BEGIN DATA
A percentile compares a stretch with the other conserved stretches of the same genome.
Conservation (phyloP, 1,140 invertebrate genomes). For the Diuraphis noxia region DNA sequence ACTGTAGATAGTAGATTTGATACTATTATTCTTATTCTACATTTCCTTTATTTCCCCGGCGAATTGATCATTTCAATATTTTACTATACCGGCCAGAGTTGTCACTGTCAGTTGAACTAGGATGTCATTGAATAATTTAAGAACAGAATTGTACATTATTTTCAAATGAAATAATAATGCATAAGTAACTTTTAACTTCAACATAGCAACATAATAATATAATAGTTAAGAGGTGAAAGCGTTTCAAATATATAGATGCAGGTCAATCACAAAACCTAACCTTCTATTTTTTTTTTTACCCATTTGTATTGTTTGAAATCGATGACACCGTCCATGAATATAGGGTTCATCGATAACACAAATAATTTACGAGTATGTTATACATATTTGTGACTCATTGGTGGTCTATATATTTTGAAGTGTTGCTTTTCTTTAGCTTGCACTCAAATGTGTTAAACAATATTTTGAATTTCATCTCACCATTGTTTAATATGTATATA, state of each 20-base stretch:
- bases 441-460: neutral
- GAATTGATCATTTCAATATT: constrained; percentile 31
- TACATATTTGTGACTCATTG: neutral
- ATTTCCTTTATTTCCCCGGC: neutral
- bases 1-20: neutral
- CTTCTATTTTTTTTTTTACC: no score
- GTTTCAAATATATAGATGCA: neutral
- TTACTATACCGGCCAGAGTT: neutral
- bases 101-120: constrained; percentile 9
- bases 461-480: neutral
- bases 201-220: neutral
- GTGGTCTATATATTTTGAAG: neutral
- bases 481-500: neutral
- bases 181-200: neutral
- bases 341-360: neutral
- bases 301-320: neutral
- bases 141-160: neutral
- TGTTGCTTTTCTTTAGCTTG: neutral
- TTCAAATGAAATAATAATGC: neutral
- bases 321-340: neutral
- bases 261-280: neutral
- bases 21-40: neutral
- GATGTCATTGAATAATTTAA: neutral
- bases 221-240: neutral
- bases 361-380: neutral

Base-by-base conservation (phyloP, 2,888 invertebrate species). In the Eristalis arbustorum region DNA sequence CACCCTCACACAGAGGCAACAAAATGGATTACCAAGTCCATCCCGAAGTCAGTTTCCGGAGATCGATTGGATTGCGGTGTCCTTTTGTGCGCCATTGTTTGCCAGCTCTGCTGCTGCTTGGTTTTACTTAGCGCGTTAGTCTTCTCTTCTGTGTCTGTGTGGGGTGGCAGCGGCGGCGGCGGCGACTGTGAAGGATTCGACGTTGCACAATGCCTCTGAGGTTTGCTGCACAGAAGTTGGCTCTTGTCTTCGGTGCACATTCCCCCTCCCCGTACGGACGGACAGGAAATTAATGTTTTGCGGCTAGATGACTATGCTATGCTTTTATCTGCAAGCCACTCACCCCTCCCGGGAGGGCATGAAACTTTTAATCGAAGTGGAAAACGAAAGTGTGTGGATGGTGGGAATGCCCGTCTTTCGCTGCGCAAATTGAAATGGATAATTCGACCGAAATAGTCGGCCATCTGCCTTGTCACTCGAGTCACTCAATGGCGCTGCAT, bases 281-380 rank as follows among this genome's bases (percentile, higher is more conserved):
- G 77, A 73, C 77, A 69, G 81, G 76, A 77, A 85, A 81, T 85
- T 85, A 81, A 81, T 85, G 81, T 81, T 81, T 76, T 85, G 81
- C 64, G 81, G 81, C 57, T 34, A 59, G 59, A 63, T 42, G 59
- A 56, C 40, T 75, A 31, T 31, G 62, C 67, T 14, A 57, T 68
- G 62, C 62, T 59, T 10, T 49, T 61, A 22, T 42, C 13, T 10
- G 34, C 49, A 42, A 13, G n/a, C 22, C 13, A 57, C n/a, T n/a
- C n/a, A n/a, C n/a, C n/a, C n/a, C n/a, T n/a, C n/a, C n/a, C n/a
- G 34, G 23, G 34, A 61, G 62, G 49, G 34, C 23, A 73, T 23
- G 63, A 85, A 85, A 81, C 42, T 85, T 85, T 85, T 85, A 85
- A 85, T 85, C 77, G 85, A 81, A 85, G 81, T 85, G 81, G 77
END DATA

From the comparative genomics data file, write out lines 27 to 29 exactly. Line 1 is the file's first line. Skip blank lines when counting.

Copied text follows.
- bases 361-380: neutral

Base-by-base conservation (phyloP, 2,888 invertebrate species). In the Eristalis arbustorum region DNA sequence CACCCTCACACAGAGGCAACAAAATGGATTACCAAGTCCATCCCGAAGTCAGTTTCCGGAGATCGATTGGATTGCGGTGTCCTTTTGTGCGCCATTGTTTGCCAGCTCTGCTGCTGCTTGGTTTTACTTAGCGCGTTAGTCTTCTCTTCTGTGTCTGTGTGGGGTGGCAGCGGCGGCGGCGGCGACTGTGAAGGATTCGACGTTGCACAATGCCTCTGAGGTTTGCTGCACAGAAGTTGGCTCTTGTCTTCGGTGCACATTCCCCCTCCCCGTACGGACGGACAGGAAATTAATGTTTTGCGGCTAGATGACTATGCTATGCTTTTATCTGCAAGCCACTCACCCCTCCCGGGAGGGCATGAAACTTTTAATCGAAGTGGAAAACGAAAGTGTGTGGATGGTGGGAATGCCCGTCTTTCGCTGCGCAAATTGAAATGGATAATTCGACCGAAATAGTCGGCCATCTGCCTTGTCACTCGAGTCACTCAATGGCGCTGCAT, bases 281-380 rank as follows among this genome's bases (percentile, higher is more conserved):
- G 77, A 73, C 77, A 69, G 81, G 76, A 77, A 85, A 81, T 85